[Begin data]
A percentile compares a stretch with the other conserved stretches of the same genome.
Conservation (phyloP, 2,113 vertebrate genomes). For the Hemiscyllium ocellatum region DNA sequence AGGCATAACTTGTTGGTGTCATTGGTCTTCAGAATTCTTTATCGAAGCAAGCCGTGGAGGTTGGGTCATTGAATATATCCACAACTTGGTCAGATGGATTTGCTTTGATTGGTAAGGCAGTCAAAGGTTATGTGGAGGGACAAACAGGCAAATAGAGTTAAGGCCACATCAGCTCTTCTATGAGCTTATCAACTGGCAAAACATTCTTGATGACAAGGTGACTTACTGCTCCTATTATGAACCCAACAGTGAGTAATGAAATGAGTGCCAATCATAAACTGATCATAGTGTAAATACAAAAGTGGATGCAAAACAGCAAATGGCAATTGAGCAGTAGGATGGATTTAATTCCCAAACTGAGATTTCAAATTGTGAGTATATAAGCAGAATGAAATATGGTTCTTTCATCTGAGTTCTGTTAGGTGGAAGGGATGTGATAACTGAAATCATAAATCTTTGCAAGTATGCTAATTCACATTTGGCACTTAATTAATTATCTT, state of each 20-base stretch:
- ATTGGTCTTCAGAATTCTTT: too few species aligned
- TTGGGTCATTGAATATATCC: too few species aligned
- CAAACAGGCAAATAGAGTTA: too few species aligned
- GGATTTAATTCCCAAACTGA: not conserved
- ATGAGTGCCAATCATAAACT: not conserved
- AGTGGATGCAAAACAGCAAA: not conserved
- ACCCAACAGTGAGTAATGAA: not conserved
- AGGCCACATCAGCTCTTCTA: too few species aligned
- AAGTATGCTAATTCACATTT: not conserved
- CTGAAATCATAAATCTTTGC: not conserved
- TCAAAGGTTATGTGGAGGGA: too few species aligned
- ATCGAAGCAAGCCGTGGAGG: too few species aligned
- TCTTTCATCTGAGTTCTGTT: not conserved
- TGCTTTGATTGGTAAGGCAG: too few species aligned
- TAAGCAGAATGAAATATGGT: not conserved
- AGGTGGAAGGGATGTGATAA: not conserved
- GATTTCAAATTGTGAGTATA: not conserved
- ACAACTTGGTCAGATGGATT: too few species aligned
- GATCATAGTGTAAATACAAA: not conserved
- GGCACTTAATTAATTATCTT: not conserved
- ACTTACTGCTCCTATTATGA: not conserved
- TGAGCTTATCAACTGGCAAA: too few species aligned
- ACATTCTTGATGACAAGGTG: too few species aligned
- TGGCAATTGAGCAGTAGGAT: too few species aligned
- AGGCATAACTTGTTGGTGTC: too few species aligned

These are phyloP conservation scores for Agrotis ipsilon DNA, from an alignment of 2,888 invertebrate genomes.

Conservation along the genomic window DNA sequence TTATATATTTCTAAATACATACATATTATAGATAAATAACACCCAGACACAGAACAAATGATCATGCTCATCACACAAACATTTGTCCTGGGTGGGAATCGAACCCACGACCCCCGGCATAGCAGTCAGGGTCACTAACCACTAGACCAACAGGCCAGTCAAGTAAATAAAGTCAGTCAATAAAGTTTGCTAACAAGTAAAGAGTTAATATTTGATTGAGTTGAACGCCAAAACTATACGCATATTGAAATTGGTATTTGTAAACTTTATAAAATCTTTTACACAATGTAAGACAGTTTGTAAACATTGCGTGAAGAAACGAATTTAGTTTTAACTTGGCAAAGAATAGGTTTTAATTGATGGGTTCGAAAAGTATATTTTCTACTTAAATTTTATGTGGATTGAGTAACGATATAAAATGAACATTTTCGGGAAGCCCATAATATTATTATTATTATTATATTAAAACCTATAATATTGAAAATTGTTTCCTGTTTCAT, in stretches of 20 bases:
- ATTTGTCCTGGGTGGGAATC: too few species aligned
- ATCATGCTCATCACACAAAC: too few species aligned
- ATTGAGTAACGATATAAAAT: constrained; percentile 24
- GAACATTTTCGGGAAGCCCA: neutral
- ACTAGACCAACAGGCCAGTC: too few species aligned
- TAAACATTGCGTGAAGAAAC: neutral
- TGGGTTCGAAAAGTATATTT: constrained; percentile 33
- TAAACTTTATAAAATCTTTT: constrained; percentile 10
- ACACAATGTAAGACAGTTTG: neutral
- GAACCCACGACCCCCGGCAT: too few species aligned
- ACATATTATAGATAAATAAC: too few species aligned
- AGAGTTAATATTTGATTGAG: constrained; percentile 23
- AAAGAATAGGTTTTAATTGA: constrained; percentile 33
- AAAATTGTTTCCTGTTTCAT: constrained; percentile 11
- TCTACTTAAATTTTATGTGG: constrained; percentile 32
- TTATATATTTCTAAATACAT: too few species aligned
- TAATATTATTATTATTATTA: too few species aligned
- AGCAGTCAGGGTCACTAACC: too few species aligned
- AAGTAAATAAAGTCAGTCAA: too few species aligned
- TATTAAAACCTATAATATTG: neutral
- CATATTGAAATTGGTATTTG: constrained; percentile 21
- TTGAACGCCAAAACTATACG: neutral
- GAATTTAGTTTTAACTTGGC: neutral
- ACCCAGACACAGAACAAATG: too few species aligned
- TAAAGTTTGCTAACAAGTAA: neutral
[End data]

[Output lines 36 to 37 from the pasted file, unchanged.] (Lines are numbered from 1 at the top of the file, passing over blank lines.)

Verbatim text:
- TGGGTTCGAAAAGTATATTT: constrained; percentile 33
- TAAACTTTATAAAATCTTTT: constrained; percentile 10